CHEAP EATS A long-lost beloved cousin asks if I can still "write my name in the snow," and it takes me two days to figure out what this means. I wasn't sitting on my ass, either. I started out with slide rules, compass, protractor ... 26 ounces of iodized salt poured into a Pyrex baking dish, by way of a working model (necessary nutrients supplied). I was able to write my name, kind of, with the eraser end of a pencil. But the grooves tended to fill in, and anyway, salt ain't snow, as the saying goes.
It has in fact snowed and stuck up here twice since I moved to Sonoma County the first time, four years ago. I scoured my journals, diaries, and notebooks for any mention of having written my name in it.
Nothing. On the morning of the second day, not having slept at all, I brought in a team of grad students to help me brainstorm all the possible ways of writing one's name in the snow — with a snowblower, a shovel, a motorcycle, boots, small rocks, bottles of ketchup, propane torch ...
The Eureka Moment came, finally, a couple hours after lunch, when one of my assistants, in a fit of creative depletion, slammed shut his laptop and said, "Ah, piss on it."
You will imagine the silence, please ... the creak of my chair, turning to face him, the sound of spilt coffee dripping onto painted hardwood. The long pause as we all stared at each other ...
Then, while they were popping champagne and dancing their various end-zone dances, I dashed off a quick e-mail to my cousin, saying, "Yes!"
For future reference, Cuz, and everyone else in the world, while I can certainly understand and respect that some questions strike some people as inappropriate, rude, or otherwise out of line, my own personal preference is to be asked and asked and asked. And I think I am unoffendable, so there's no need to hem or haw or speak in code.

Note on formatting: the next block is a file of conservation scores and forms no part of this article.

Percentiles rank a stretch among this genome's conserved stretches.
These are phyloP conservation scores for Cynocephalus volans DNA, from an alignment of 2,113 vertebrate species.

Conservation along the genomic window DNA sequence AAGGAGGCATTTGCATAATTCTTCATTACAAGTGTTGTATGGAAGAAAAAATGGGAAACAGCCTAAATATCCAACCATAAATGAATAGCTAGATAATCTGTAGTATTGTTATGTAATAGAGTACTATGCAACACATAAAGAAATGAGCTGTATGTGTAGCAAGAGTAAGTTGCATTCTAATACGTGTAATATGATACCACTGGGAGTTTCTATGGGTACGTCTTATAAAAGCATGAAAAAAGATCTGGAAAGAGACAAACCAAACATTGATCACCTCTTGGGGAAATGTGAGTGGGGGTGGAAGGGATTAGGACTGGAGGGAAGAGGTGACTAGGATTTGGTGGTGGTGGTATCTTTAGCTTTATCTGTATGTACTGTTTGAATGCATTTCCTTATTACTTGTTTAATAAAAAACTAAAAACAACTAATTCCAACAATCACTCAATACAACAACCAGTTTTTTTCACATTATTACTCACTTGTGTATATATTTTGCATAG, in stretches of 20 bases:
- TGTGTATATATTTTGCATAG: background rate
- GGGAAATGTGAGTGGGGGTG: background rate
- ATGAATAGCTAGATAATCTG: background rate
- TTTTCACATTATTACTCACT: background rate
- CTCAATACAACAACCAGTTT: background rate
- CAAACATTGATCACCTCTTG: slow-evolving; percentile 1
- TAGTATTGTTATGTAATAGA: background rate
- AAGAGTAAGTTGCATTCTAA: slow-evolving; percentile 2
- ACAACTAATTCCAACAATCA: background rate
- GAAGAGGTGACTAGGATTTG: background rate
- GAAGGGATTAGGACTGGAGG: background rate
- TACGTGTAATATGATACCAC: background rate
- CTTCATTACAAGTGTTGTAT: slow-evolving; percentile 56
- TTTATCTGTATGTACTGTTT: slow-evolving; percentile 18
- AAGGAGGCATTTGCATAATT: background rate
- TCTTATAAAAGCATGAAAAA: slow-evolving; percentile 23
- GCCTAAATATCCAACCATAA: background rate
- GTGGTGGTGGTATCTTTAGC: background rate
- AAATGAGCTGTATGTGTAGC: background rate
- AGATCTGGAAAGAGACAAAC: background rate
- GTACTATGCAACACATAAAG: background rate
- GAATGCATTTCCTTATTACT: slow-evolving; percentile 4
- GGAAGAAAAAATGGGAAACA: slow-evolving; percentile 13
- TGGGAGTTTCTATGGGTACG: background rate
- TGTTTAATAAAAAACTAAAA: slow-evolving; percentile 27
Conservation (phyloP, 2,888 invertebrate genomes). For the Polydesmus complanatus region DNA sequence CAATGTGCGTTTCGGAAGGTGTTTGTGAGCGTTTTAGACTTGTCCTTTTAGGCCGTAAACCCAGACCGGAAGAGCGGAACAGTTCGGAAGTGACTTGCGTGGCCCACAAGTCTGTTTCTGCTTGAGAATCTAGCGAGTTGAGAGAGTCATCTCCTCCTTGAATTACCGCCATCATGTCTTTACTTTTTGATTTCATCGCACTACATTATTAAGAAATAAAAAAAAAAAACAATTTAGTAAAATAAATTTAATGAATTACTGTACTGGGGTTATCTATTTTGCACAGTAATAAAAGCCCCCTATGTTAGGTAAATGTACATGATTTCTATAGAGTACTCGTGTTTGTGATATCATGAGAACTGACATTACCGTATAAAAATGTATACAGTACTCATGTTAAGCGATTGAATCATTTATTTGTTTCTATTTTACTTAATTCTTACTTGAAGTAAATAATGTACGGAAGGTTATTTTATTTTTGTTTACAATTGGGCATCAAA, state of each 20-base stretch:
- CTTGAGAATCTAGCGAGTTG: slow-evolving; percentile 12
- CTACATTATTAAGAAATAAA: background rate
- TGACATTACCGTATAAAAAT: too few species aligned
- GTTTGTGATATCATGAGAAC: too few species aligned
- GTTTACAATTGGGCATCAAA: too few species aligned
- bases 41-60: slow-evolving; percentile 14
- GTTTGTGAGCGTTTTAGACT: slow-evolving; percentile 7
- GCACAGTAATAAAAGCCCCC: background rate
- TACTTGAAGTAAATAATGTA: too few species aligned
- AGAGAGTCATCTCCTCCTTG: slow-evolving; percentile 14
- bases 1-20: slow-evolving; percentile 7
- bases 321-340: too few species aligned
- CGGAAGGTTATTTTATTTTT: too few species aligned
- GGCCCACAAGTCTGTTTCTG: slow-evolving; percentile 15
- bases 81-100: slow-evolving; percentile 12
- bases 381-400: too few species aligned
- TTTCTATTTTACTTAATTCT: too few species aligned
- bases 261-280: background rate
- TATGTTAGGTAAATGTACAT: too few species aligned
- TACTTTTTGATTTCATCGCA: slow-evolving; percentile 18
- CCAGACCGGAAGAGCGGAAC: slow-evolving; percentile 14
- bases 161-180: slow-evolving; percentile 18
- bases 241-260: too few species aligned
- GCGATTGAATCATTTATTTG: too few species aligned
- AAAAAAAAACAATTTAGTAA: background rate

"How do I make people understand," I asked my old friend Ask Isadora, "that whether there is choice or not, if I had a choice, I would choose this?"
Being an expert on the subject, Ask answered me intelligently, articulately, and with eloquence, in English, and I listened and heard and understood. Then the waitressperson arrived with my waffle and it was so loaded with fresh, sliced strawberries that my memory was erased. You know, like when the UFO returns you to the cornfield and your entire consciousness shifts from that point of ultimate enlightenment to the mundane matter of where the hell the corn came from.
And in many cases, how to get out of it.
But corn is beautiful and so are strawberries and sausage patties and Ask Isadora. When I looked up from the Meaning of Life, or my plate, the matriarch of sex talk had a tear on her face and she opened her mouth and said, "Do you want my butter?"
I did! You know all about me and butter (and waffles and sausage). But a tear on a face is personal information, so I'm going to have to ask Ask for permission to continue — hopefully without finding out what the tear was for, so I can speculate.
My first thought whenever I see a tear on a face, of course, is too much hot sauce. And I think that's what I thought in that split second before looking away and carrying on with my delicious waffle and our delightful conversation.
But as I write this, surprising myself with the memory, I have to wonder, because I don't remember her using hot sauce. Now as you might imagine, through the years my attitude toward my food has reduced a lot of people to tears for a lot of different reasons, not always because it's moving to see someone so mesmerized, intent, and on fire — what Catholics call "inspired by the Holy Spirit" and I call breakfast.
Ask Isadora had a very close friend who was transgender and died at 45 of something I don't know how to spell but which I do know is commonly associated with taking estrogen. I'm 43.